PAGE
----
Although this blog is mainly about festivals and traditions taking place in Spain, this time I want to tell you about a festival I bumped into when travelling across Thailand, from where I have just arrived: The Lopburi Monkey Festival.
I had read that Lopburi, popularly known as the city of the monkeys, is one of the oldest cities in Thailand and contains some interesting Khmer temples as well as the remains of a palace. But to tell the truth, what really made me visit it was the more than 3000 macaque monkeys who live in the area. On top of that, once in Thailand, I was told that a festival in honour to the monkeys was going to take place in Lopburi on the last Sunday in November (when I would still be there).
Wow! I was going to take part in a monkey festival. What I did not know yet was that I was going to feel like the queen of the Monkey Kingdom, hehehe.
So, I took advantage of my luck and I went to visit Lopburi on the set day.
I got the Lopburi bus station at about eleven. First of all, I wanted to visit the khmer ruins around where these singular inhabitants live. In spite of the fact that I did not know how to get there, it was very easy. I took a pick-up truck which I was told was going to the center, and, after five minutes, long-tailed walking macaque monkeys appeared on the sidewalk, free, all over. Therefore I decided to leave at that point and go to the direction where they were. Indeed, the ‘monkey’ temple was on the other side of the road. By the way, what surprised me was the amount of mobile table decorated with colourful pieces of fruit. It looked as if these local primates were having a delicious banquet.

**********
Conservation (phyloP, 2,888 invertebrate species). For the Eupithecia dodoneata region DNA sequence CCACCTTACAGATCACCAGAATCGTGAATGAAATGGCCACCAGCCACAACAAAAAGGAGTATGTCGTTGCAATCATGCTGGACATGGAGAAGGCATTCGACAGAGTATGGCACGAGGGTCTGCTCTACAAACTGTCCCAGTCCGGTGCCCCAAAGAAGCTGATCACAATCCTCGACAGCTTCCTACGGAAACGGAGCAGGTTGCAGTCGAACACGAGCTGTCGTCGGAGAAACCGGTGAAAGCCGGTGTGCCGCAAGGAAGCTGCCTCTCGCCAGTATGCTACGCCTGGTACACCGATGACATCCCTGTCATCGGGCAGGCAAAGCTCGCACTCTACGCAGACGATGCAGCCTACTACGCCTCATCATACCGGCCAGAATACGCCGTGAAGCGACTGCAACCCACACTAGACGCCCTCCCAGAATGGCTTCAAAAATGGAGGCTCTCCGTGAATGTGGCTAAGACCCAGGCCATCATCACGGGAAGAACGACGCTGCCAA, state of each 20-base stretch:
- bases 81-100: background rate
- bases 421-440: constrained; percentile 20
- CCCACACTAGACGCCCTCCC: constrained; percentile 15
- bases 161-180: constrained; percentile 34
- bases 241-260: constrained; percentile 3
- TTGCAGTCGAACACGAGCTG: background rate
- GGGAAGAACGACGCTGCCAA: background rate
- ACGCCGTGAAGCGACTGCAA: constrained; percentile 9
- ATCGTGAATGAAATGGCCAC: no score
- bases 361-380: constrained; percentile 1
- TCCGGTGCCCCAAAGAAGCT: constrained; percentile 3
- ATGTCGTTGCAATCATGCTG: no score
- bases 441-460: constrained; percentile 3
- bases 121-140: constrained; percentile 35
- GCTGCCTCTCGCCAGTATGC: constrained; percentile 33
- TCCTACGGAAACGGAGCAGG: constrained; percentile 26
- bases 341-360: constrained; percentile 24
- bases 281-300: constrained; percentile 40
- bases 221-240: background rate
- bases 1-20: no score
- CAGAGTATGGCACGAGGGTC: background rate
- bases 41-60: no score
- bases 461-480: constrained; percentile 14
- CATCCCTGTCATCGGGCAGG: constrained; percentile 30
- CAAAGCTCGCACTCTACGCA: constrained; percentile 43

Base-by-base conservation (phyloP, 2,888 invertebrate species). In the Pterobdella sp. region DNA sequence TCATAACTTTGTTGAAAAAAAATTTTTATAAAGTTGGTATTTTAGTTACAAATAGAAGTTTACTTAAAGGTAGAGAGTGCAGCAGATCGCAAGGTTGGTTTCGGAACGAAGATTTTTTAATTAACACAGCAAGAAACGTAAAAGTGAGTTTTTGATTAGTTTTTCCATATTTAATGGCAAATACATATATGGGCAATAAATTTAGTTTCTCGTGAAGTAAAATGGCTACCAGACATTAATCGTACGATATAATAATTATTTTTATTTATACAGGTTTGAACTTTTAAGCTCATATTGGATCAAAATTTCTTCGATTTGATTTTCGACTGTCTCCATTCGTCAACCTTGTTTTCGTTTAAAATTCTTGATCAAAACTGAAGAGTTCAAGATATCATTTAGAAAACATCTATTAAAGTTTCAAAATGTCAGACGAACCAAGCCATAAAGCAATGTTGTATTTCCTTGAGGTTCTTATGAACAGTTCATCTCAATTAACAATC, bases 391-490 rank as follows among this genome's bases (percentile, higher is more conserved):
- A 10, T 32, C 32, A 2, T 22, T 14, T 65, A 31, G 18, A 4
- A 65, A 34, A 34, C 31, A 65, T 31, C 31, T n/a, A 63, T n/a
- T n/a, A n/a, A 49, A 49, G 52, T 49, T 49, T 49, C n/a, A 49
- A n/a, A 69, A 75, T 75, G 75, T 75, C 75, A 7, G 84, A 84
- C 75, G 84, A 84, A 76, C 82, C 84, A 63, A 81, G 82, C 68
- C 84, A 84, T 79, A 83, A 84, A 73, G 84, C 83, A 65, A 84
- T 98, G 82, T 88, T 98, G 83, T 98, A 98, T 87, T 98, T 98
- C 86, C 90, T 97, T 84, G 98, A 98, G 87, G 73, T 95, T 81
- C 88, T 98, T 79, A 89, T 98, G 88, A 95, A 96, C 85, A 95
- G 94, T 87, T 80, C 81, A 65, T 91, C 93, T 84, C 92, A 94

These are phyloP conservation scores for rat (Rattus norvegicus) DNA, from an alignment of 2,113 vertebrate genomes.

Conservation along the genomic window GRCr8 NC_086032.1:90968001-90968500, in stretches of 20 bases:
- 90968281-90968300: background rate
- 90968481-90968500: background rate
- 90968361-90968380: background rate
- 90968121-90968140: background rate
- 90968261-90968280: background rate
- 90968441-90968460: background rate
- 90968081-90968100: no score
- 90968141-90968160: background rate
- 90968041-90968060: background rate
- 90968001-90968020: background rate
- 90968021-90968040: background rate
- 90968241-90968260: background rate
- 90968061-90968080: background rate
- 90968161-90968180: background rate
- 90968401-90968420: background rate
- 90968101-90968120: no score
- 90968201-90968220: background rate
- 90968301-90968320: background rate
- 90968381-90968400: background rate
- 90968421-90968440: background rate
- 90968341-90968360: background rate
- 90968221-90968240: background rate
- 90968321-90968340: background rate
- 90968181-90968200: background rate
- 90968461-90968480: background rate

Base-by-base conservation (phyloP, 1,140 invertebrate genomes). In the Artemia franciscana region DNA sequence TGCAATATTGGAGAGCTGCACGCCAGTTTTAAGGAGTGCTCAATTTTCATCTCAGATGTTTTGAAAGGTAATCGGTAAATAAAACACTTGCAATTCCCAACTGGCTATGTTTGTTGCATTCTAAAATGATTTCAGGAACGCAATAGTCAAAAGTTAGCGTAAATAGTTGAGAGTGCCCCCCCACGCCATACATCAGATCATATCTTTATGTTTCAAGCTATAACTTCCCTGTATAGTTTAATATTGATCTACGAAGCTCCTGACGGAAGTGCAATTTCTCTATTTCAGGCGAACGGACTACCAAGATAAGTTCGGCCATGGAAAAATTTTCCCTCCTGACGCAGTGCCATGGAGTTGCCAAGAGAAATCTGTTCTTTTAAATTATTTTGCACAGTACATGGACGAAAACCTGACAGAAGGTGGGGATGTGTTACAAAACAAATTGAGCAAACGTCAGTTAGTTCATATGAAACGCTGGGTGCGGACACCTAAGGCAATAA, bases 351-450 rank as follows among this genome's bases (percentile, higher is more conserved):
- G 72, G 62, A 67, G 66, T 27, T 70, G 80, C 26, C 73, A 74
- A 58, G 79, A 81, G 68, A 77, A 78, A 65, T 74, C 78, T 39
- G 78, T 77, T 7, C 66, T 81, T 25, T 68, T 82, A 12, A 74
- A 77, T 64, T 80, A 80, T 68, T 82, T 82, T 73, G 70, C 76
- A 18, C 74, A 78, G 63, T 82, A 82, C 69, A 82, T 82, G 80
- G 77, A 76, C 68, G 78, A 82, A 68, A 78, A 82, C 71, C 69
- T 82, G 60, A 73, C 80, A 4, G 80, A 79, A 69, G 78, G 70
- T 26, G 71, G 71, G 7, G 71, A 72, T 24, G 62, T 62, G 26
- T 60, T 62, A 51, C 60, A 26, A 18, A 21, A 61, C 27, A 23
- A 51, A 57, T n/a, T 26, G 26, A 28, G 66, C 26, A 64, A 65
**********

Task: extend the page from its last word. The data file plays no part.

Origin of the Monkey Festival
The Lopburi Monkey Festival was originated as a tribute to the monkeys to promote tourism in the city, since tourists who visit the city are more attracted by these singular inhabitants than by the khmer temples.
The first buffet meal was offered in 1989, apparently with 35 tables totally full of food.
Buddhist Thai tradition considers monkeys as a hero, due to the fact that, according to Hinduism, there is a special monkey, the Hanuman monkey, which is considered the most powerful and intelligent amongst the Gods. He led an army of monkeys to fight the King Ravana demon. It is thought Hanuman will never die and he brings prosperity and good luck. As a result, feeding the monkeys brings good luck.
How it is celebrated
The festival starts in the morning with musical performances and human monkey dances. Monkey statues are placed close to the temple with trays of fruit and water.
This year, owing to the death of their King Bhumibol Adulyadej, it took a special event inside the temple place, but dances and music were banned.
There were a lot of colourful trays with fruit and sweets prepared just for tourists to give the monkeys, but I did not see many of them interested in such a quirky thought. Indeed, as far as I saw, I was the first one who tried it. It was a nice experience because, contrary to my expectations, they were quite shy, broadly speaking, and it took some minutes to have a lot of them around me. I was sitting with them, on the stairs of the temple, and I could give them pieces of fruit delicately. There were just a few bold monkeys which jumped and tried to steal the food. Every now and then, the small ones climbed over my head and my shoulders, and stayed there quietly. So far, I found them so cute.
Suddenly, one of these baby macaques, started pulling my plaits and eating my hair, while another monkey tried to get my hair clip; I couldn´t stand it. I stood up and started to move my head trying to put them away. As might be expected, they didn´t like it, which caused two bites on my arms and the subsequent five rabies vaccination highly recommended by everyone.
Nevertheless, I liked very much this day with the monkeys in this both bizarre and interesting city of Lopburi. I did not expect to enjoy being so close to several wild monkeys at once. In the end, I am left with the idea of a touching experience.